RTD Teas Gaining Popularity Convenience Stores

Convenience Store News recently published an article reporting that Ready-To-Drink (RTD) teas are gaining sales within convenience stores (link here).  The speculation is that the tea beverages are gaining sales not from new product introductions or increased shelf space, but rather from the emerging trend for healthier beverages.  It should also be noted that it is the trend is more related to consumer’s perceptions, that the tea itself may not actually be healthier, but the belief that is is healthier is driving the category’s growth in convenience stores.  And based on the similarity of price points against carbonated soft drinks and bottled water, RTD tea’s growth is sourced from these two other categories.

Since the emerging beverage trend has been around for the last few years, can all this growth really be attributed to the trend?  This isn’t to say that the trend of consumers looking for healthier drink alternatives is not relevant, but there are other factors coupled with this trend that are likely driving tea sales. After some quick though, two additional factors that may contribute to the tea’s growth are seasonality and price & promotions.

Given a convenience store’s limited cold vault space, a lot of vaults adjust their shelf space based on seasonality and popularity.  For example, winter’s months will see more juices and water to combat colds and flus, while summer months will see space expanded for teas, isotonics (sports drinks), and energy drinks.  The article reports that two of the convenience store retailers have not really had to adjust their shelf space to generate this growth, but there is also no mention of which season the growth is accounted for.  If it were the summer months of 2009 and 2010, then the shelf space for RTD teas would already have been expanded and thus facilitating this growth.

The other factor affecting tea sales is the price & promotions for the different types of drinks within the beverage category – not just tea products themselves.  Summer months are normally the more heavily product-promotion months, and given the state of the economy the last few years it would not be surprising to see more aggressive price promotions on beverages.  And if the product itself is not on a manufacturer-funded promotion, the convenience store retailer themselves may try to lower the regular selling price of RTD teas and other summer seasonal beverages to create a stronger price gap with other products.  Since consumer perception is key, the larger price gap would mean that teas are a better value for their dollars and thus choose the tea beverage.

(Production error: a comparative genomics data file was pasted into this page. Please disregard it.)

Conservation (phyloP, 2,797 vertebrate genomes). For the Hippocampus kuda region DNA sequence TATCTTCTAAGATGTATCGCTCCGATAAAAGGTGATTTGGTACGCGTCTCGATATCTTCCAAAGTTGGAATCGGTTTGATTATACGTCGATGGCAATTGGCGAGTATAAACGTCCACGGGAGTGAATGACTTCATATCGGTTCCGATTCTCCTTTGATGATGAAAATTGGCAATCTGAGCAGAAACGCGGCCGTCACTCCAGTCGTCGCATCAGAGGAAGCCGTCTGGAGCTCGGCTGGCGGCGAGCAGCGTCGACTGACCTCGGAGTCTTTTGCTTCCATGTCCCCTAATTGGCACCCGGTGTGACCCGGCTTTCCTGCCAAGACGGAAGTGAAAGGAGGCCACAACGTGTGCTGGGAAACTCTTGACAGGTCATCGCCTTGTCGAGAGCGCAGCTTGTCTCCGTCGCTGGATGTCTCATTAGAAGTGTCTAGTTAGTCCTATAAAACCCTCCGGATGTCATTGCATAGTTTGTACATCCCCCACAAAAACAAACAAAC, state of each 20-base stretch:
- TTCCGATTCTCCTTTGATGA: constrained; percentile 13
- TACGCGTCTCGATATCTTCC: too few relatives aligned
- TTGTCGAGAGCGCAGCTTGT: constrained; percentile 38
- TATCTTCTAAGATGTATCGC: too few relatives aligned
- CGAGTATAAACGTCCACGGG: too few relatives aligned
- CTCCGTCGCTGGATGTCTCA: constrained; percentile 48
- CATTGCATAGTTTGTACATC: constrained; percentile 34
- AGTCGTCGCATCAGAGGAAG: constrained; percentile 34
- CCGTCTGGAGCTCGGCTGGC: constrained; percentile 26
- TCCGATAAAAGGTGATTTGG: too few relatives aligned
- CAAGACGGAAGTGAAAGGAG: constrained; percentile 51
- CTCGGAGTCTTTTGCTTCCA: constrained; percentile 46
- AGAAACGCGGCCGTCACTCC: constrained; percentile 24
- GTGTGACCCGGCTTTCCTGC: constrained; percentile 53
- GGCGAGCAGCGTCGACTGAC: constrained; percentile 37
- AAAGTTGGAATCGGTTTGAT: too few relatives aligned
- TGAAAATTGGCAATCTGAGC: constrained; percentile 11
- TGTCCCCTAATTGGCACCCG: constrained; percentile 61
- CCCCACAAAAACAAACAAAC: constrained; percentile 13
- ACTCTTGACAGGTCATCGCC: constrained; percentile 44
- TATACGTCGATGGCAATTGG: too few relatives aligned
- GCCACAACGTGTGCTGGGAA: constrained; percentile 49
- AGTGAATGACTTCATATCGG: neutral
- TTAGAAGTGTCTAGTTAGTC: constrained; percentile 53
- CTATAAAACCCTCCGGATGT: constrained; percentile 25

That said, the consumer need has to be there in the first place for the sale to even have any factor of influence.  If a consumer was not thirsty, price conscious, and in search of healthy drink alternatives, that sale for the AriZona tea or Nestea or Lipton product would never have occurred.

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A Tale of Two Plant Bottles: Coca-Cola and Pepsi

Pepsi PlantBottle - photos.prnewswire.comJust as Coca-Cola releases their plant-based bottle packaging to Canadians this past month, Pepsi puts out a news release stating that they will be launching their own plant-based bottle (link here).   The news release does not indicate whether Pepsi’s plant bottle will be available in Canada right away in 2012, but it is likely a North American rollout rather than just the United States.   Since Coca-Cola already debuted their plant bottle for their core products last year at the Vancouver 2010 Olympics, it appears that Pepsi has been lagging on the topic of sustainable packaging.  But what the public did not know is that Pepsi already has a variety of products made using sustainable packaging, such as the Aquafina ‘Eco-Fina’ bottle and the Naked ‘reNEWable’ bottle.  The only thing lagging from Pepsi’s end is having a plant-based bottle with their own logo on it rather than a water or juice logo.